Quincy Adams (MBTA station)

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MBTA Red Line train departing Quincy Adams station.jpg
A Red Line train departs from Quincy Adams station
Location Burgin Parkway at Centre Street
Quincy, Massachusetts
Coordinates 42°13′58″N 71°00′29″W / 42.232894°N 71.008083°W / 42.232894; -71.008083Coordinates: 42°13′58″N 71°00′29″W / 42.232894°N 71.008083°W / 42.232894; -71.008083
Owned by Massachusetts Bay Transportation Authority
Platforms 1 island platform
Tracks 2 (Red Line)
1 (Commuter rail)
Connections Bus transport MBTA Bus: 238
Parking 2538 spaces ($7.00 fee)
29 accessible spaces
Bicycle facilities 64 spaces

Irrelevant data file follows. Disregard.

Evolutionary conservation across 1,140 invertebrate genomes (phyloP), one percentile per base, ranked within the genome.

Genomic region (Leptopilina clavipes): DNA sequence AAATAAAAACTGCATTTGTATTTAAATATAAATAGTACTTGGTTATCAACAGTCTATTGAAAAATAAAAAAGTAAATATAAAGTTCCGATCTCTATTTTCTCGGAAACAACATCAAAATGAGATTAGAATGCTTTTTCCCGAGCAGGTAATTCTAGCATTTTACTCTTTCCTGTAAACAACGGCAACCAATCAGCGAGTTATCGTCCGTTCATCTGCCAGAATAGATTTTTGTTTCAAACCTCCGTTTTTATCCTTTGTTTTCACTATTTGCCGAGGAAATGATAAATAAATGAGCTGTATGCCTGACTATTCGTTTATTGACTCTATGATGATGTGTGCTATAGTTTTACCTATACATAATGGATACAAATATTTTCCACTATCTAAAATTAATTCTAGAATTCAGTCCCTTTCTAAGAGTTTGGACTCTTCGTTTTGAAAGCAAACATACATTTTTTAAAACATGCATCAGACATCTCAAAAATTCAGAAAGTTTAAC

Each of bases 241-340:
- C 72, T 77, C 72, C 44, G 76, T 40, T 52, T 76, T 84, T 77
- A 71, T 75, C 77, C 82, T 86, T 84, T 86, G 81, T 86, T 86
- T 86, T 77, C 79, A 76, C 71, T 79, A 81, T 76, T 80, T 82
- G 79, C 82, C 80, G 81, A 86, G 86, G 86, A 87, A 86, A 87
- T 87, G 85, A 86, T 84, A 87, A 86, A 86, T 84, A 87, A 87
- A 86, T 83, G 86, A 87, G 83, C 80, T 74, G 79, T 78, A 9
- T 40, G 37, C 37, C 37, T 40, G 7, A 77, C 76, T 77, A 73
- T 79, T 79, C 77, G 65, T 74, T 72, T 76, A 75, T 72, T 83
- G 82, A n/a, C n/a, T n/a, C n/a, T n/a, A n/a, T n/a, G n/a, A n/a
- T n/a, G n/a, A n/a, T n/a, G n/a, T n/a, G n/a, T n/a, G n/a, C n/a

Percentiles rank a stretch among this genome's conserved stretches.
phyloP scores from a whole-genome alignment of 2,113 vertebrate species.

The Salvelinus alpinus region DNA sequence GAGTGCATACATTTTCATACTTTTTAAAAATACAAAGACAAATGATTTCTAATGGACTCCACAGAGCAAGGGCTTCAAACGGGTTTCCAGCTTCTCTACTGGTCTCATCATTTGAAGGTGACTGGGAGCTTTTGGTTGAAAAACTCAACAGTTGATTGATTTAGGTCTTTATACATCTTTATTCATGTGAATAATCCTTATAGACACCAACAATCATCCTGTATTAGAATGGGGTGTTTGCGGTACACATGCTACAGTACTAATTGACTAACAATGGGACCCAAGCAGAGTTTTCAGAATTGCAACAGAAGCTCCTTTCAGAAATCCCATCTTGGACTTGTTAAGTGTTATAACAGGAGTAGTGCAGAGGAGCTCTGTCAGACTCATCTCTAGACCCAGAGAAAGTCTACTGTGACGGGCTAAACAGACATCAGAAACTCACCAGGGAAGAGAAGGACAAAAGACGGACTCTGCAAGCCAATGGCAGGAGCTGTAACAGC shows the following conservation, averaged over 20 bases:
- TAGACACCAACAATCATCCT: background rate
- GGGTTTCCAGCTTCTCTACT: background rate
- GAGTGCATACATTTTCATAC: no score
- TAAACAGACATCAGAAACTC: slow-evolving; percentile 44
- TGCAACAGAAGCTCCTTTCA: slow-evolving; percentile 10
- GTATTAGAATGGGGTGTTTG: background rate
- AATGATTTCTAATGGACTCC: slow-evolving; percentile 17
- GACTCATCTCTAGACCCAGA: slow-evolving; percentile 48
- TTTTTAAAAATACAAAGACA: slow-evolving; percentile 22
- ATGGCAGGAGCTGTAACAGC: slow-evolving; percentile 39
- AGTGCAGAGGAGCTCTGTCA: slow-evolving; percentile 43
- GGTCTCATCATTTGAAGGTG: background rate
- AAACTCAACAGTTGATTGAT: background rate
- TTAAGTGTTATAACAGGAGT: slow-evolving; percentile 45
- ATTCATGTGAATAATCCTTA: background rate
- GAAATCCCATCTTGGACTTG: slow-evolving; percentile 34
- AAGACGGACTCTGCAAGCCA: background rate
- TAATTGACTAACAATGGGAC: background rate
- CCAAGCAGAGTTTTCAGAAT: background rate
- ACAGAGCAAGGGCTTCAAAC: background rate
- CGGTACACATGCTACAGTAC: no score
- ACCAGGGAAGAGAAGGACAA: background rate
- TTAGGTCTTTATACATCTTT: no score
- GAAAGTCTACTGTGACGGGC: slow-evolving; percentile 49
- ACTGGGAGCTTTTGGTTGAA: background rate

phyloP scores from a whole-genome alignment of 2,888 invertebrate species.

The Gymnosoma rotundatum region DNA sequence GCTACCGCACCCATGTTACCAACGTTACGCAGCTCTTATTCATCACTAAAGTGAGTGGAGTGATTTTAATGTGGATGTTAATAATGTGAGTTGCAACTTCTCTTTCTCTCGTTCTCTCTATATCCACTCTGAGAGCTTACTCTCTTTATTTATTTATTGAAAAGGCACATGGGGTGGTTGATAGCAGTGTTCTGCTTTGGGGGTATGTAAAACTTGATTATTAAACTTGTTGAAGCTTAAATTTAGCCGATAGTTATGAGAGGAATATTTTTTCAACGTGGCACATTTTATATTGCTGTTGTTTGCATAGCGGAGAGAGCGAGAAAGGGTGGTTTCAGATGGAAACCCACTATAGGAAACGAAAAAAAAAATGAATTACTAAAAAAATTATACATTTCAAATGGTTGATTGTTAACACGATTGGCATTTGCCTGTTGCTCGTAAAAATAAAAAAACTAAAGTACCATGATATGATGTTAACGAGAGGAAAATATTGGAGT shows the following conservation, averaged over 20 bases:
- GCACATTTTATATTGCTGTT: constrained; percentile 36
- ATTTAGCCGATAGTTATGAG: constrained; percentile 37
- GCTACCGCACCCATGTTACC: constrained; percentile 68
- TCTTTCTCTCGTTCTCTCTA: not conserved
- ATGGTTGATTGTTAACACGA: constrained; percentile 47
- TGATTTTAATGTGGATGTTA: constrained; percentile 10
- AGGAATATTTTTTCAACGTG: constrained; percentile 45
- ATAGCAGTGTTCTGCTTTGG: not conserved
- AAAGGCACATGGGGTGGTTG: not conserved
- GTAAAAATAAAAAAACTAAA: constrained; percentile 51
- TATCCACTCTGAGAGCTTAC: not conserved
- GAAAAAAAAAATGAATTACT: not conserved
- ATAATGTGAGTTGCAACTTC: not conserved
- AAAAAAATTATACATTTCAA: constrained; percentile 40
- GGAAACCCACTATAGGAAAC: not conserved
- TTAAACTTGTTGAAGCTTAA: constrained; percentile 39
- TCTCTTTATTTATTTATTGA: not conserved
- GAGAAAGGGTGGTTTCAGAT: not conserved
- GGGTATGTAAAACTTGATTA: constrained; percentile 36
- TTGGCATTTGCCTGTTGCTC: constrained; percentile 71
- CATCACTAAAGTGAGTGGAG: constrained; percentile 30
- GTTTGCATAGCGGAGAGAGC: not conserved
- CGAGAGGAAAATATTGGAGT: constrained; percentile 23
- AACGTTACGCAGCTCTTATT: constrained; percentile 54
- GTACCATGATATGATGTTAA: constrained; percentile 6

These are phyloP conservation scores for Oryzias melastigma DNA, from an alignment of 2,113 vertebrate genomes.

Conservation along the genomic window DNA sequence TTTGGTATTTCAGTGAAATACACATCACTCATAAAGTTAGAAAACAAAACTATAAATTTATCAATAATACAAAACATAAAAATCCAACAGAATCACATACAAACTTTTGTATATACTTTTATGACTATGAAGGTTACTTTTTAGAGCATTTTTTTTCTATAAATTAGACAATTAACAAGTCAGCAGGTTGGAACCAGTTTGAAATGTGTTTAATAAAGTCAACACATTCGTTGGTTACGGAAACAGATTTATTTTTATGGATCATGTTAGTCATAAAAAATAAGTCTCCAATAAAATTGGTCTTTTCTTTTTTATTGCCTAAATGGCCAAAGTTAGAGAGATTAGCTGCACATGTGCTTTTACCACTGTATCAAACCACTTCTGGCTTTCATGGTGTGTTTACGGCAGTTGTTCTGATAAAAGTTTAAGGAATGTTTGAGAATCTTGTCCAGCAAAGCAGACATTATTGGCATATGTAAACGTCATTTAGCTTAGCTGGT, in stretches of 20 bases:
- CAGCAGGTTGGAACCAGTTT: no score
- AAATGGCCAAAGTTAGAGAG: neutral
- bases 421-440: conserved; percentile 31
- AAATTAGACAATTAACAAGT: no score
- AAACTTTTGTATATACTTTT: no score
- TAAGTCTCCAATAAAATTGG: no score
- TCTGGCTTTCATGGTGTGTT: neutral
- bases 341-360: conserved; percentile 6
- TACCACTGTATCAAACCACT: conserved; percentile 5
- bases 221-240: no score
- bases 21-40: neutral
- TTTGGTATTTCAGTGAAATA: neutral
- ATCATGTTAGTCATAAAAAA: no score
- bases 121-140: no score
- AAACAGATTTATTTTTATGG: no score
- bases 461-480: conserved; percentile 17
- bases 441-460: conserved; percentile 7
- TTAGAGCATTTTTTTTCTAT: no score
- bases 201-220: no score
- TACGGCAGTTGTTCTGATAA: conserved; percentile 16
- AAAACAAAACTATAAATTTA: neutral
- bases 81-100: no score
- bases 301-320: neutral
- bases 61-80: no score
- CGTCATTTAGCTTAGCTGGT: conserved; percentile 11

Disabled access Yes
Opened September 10, 1983[1]
Passengers (2013) 4,785 (daily boardings)[2]
Preceding station   MBTA.svg MBTA   Following station
toward Alewife
Red Line

Quincy Adams is a rapid transit station on the Braintree Branch of the Massachusetts Bay Transportation Authority's Red Line, located in the southern part of Quincy, Massachusetts. The station features a large park and ride garage, with space for 2,538 automobiles, built over the station tracks and platforms. It is located on the Burgin Parkway, with convenient access from Route 3 and Interstate 93 near the Braintree Split. It is fully wheelchair accessible.


Old Colony Railroad[edit]

The Old Colony Railroad had a Quincy Adams station at Water Street, named for President John Quincy Adams who was born nearby.[3] The 1926 Report on Improved Transportation Facilities and 1945-47 Coolidge Commission Report recommended the Cambridge-Dorchester Line receive a branch to Braintree along the Old Colony right-of-way.[4][5] Quincy Adams station closed along with the rest of the Old Colony on June 30, 1959.